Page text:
News at Medicine - July 2020 - Anticipating a vaccination: Faculty of Medicine alum on the verge of human clinical trials

Anticipating a vaccination: Faculty of Medicine alum on the verge of human clinical trials
July 14, 2020
In a COVID world of uncertainty, anticipation is building for a vaccine.
Alumnus Dr. Paul Hodgson (PhD ’02), associate director at the Vaccine and Infectious Disease Organization-International Vaccine Centre (VIDO-InterVac), may be on the cusp.
The team at VIDO-InterVac, one of the largest, most advanced containment facilities in the world able to conduct research on a COVID-19 vaccine, has secured over $50 million from the Government of Canada and the Government of Saskatchewan in the last few months for the cause. This includes establishing a manufacturing facility as well as funding to further develop their vaccine for human clinical trials. 
“I have been working on the manufacturing facility as a VIDO-InterVac strategic asset for a decade. It just took a pandemic to fully secure the funding,” Dr. Hodgson jokes.
On May 25, the VIDO-InterVac team announced that their COVID-19 vaccine candidate cleared a major milestone: It has proven highly effective in ferrets, a commonly used animal model for COVID-19. The pre-clinical results showed a strong immune response, generated neutralizing antibodies and decreased the virus in the upper respiratory tract to almost undetectable levels.
“It was an incredible feeling when we realized we had developed a vaccine that has the potential to help the entire world,” he said.

Head start advantage

The organization did have a head start. VIDO-InterVac, which is housed at the University of Saskatchewan, has been studying global outbreaks of both Severe Acute Respiratory Syndrome (SARS) and Middle East Respiratory Syndrome (MERS), both caused by coronaviruses, for two decades.
The organization has commercialized two animal coronavirus vaccines (bovine coronavirus and porcine epidemic diarrhea virus), participated in the SARS accelerated vaccine initiative and have ongoing projects on a MERS-CoV vaccine using an Alpaca model of the disease.
For SARS-CoV-2, VIDO-InterVac was the first in Canada to isolate the virus, the first to develop animal models required to test the efficacy of vaccines, antivirals and therapeutics and one of the first to be in animal trials with a candidate vaccine they developed.
Dr. Hodgson, who is in regular contact with the World Health Organization, said the scientists are using knowledge gained from SARS and MERS to help contribute to Canada’s and the world’s vaccine development and emergency preparedness.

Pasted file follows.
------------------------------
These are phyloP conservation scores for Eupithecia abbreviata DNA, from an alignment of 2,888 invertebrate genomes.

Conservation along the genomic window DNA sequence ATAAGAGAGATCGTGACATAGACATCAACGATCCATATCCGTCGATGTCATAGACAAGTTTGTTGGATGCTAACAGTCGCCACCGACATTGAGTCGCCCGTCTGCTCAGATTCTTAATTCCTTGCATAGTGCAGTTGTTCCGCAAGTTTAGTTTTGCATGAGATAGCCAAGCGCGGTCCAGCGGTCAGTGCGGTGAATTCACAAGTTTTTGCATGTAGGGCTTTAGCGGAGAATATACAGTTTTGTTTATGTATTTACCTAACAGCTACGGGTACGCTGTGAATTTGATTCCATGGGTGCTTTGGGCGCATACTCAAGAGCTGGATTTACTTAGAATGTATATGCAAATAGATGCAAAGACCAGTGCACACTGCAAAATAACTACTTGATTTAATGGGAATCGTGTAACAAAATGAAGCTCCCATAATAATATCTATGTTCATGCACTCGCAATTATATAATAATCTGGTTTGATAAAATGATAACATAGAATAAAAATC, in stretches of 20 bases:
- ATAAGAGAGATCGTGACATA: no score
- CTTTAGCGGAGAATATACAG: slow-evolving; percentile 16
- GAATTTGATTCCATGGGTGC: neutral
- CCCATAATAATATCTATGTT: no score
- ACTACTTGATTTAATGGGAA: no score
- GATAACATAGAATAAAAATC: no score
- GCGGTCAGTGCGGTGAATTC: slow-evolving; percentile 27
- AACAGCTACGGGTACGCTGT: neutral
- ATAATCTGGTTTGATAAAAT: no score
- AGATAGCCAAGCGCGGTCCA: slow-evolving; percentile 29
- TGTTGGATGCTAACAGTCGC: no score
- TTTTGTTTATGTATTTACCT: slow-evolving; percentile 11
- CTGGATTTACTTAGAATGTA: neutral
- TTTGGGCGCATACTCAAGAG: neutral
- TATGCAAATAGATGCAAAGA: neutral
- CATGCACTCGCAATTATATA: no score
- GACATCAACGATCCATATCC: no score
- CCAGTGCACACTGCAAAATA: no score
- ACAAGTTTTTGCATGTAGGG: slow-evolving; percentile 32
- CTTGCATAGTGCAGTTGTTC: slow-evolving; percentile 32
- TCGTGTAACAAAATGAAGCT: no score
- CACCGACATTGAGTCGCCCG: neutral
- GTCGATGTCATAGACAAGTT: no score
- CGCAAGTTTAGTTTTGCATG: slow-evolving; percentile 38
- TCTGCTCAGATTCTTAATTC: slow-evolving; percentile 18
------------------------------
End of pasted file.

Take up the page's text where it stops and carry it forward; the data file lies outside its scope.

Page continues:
The centre operates approximately $250 million in containment infrastructure. As an indicator of the scale of the facilities, they can house about 160 cows for infection studies (e.g., Tuberculosis) and have had studies in cattle, pigs, bison, deer, alpacas and ferrets.


Next steps

Several additional trials are planned over the next few months, including safety studies to prepare for human clinical trials this fall. 
“The funding for the manufacturing facility allows VIDO-InterVac to conduct applied research right through to producing vaccines for humans and animals,” he explained.
And by ‘manufacturing,’ Dr. Hodgson means Good Manufacturing Practices (GMP), also referred to as cGMP or current Good Manufacturing Practice, which ‘ensures that medicinal products are consistently produced and controlled to the quality standards appropriate to their intended use and as required by the product specification,’ according to the World Health Organization.

Rewarding career

“Infectious diseases are one of the leading causes of mortality worldwide and disproportionately affect the developing world. I travel frequently for work and have witnessed these disparities firsthand,” Dr. Hodgson notes. “Since vaccines are one of the most cost-effective means to control infectious diseases, being part of the leadership team for an organization that develops vaccines and will have the capacity to produce them is an incredibly rewarding experience.”

Dr. Hodgson moved to Newfoundland in 1995 to pursue his PhD in hepatitis B pathogenesis at the Faculty of Medicine under the supervision of Dr. Thomas Michalak, noting that this year marks the 25th anniversary of their first meeting.

His educational experience went well beyond his formal education, establishing long-term friendships. He also met his future wife, Darlene Slaney (MD ‘03) who was pursuing her honours research project, also in Dr. Michalak’s laboratory, at the time. They now live in Saskatoon, SK, with their three children, returning to Newfoundland regularly to visit family and friends.

The couple’s experience at Memorial was so positive in fact that they led the establishment of the Dr. Thomas Michalak Graduate Award in Medicine to which almost all his former students contributed. Last July they announced the scholarship at the Professor Thomas I. Michalak Mentorship Symposium held at the Faculty of Medicine.